Defending on death row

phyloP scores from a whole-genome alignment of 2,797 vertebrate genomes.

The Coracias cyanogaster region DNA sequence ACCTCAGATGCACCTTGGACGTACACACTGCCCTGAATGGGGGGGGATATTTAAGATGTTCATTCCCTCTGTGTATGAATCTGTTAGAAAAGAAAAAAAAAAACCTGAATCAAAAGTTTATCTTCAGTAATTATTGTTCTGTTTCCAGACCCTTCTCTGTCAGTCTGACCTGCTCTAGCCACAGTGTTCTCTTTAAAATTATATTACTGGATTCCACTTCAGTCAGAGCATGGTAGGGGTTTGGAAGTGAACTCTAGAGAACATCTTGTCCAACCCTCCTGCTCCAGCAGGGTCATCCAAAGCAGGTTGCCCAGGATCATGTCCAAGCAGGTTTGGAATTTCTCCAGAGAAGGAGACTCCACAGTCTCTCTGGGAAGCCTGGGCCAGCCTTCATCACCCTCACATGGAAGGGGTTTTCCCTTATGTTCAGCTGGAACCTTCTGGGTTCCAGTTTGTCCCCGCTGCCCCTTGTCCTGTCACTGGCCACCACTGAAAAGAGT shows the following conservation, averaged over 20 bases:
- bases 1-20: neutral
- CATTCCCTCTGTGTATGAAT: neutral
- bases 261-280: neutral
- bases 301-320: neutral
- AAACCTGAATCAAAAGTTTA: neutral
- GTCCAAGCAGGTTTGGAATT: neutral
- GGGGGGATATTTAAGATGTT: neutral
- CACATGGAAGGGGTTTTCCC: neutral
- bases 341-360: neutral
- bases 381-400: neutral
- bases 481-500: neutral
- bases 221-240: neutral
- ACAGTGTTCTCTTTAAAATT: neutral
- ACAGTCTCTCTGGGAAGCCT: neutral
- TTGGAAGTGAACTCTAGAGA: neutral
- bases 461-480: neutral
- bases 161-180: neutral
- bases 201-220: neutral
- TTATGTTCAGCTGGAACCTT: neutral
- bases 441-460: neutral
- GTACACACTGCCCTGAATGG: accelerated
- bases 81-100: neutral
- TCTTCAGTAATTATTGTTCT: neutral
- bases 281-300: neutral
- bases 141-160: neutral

With 450 people on Texas death row and a record-breaking number of executions carried out last year, Texas courts are challenged in a way few others in the world are. The State of Texas has executed 242 people since it reinstated the death penalty in 1982, which according to the Texas Defender Service (a non-profit organization that provides direct representation to indigent Texas death row inmates,) is three times as many as the state that has the second highest number of executions, Virginia. If Texas was considered its own country, it would rank fifth in the world with executions. "The high number of death sentences draws some speculation about offender representation," says attorney Gregory Wiercioch. "An average of 40-50 new people arrive on death row each year, and approximately 64 percent are people of color, 40 percent are African-American, 22 percent are Hispanic, one percent are other and the remaining 36 percent are Caucasian," he said.Wiercioch, a middle-aged, soft-spoken man with sandy brown hair, has been working as a staff attorney for TDS since 1995. He says that the main problem facing death row offenders is their inability to afford competent representation. In most cases, they receive court-appointed lawyers who may not have the proper experience, he says.Wiercioch graduated from Washington and Lee School of Law in May of 1992. He worked until 1995 for the Texas Resource Center, which was one of over a dozen resource centers distributed throughout the nation. Congress previously funded these centers to assist in the representation of death row offenders in states that had large death row inmate populations. In 1995, the resource center was cut off from all federal funding and was forced to shut down.This past January, Wiercioch traveled to Huntsville, and stood outside the "Walls" Unit (where all Texas executions take place) holding an umbrella in the rain. Wiercioch was not up for conversation. He stood away from the crowd, waiting patiently and nervously for word that his client, 37-year-old Alvin Urial Goodwin, had taken his last breath.Goodwins execution marked Wierciochs second case in which the penalty was carried out."Our job is to provide quality representation. Our organization (TDS) charters that all death row inmates are entitled to quality representation at the trials and appeals phases, Wiercioch said. "The level of competence of capital punishment defenders in this state is astoundingly low; usually the next attorney on the list or the attorney who gave a donation to the judge is appointed to a case." TDS has dealt with cases where another suspect was never mentioned in the trial phase, mitigation witnesses who are not psychologically competent enough to take the stand, and jurors who talked to outside sources or brought in outside information. "We usually become involved at the post-conviction phase, and we go beyond the trial and look at the prosecution for favorable evidence, Wiercioch said. "A lot of times its an emergency situation where we step in and assist in the case of the offender. Weve been fairly successful for the most part; weve gotten last minute stays of execution. That, in turn, gives us the opportunity to further research the case." Part of the problem is that the state of Texas doesnt have an organized group of state-or federally-funded lawyers who work specifically on capital defense cases, experts say. "A lot of attorneys dont understand what their role is at the appeal and trial phases of a capital murder case; they dont do strong enough investigation," Wiercioch said. Some states, like New York, had success with capital defense programs, according to Wiercioch. In 1995, when the state of New York reinstated the death penalty, it also established a Capital Defender Office that is staffed by experienced attorneys who work specifically on capital defense cases. Currently in that state, there are less than five people on death row; most cases settle before trial.Since Texas does not have a sentence of life without the possibility of parole, some experts claim that the high rate of death penalty sentencing will continue. According to Wiercioch, often times jurors would rather give the death sentence than life in prison with the possibility of parole after 40 years. When a jury is making its decision whether to impose the death sentence they are forced to answer "yes" to three questions: Is there a probability that the defendant would commit criminal acts of violence that would constitute a continuing threat to society? Did the defendant actually cause the death of the deceased? Was it the intent of the defendant to kill the deceased or anticipate that a human life would be taken? Finally, the jury must decide whether (taking into consideration all of the evidence, including the circumstances of the offense, the defendants character and background and the personal moral culpability of the defendant) there is sufficient mitigating circumstance or circumstances to warrant that a sentence of life imprisonment, rather than a death sentence, be imposed."A life without a parole sentence would reduce death penalty cases (in Texas)," Wiercioch says.In addition, most states require an individual with an IQ of 70 or below cannot be sentenced to death, but in Texas there is no law that prevents sentencing the mentally ill or mentally retarded, regardless of mental in capacity.In 1998, Wiercioch stepped in to assist in the representation of Emile Duhamel in the post trial phase. Duhamel, who had an IQ of 56, was convicted of the murder and sexual assault of a nine-year-old girl. In his trial, his attorney neglected to mention that Duhamel was mentally ill. "They must have realized that he had mental problems," Wiercioch said. "You couldnt talk to him without realizing that he had some form of mental illness. "If youre a defense attorney, and you know that there is something wrong, you ask for a mental evaluation by a professional, and you present the information in trial. You dont simply forget about it" Although Wiercioch was able to get a stay of execution for Duhamel in 1998, he died anyway. Duhamel suffered from heat exhaustion in July, after he could not survive the Texas summer temperatures of 112 degrees. The inmates did not receive any form of air conditioning at the Ellis Unit, where Duhamel died. "He (Duhamel) was so mentally ill that he didnt have the capacity to ask for help or say that he was in bad shape; he was found dead in his cell," Wiercioch said. A bill was passed in 1999 to take the decision of appointing defenders to inmates out of the hands of the judges. "That was the first step towards creating a public defense system. The judges were up in arms because they rely on campaign funds, and they rely on donations from lawyers," Wiercioch said. "But Bush (former Gov. George W. Bush) vetoed the bill, even though it had already passed."With a new governor (Rick Perry), it isnt clear how or if things will change. Perry is supportive of a bill to change Texas capital statute, so that life without the possibility of parole would be an option.However, Wiercioch is still skeptical. "I think were a long way away," Wiercioch said. There would have to be a radical overhaul, starting with some sort of centralized organization that would present expert representation at the trial level."Having elected judges in these cases is so controversial; a lot of it is the bottom line politics." Another problem is that 75-80 percent of the Texas population supports the death penalty, according to TDS. "A lot of times its hard to go against the grain, even if its the right thing to do," Wiercioch said.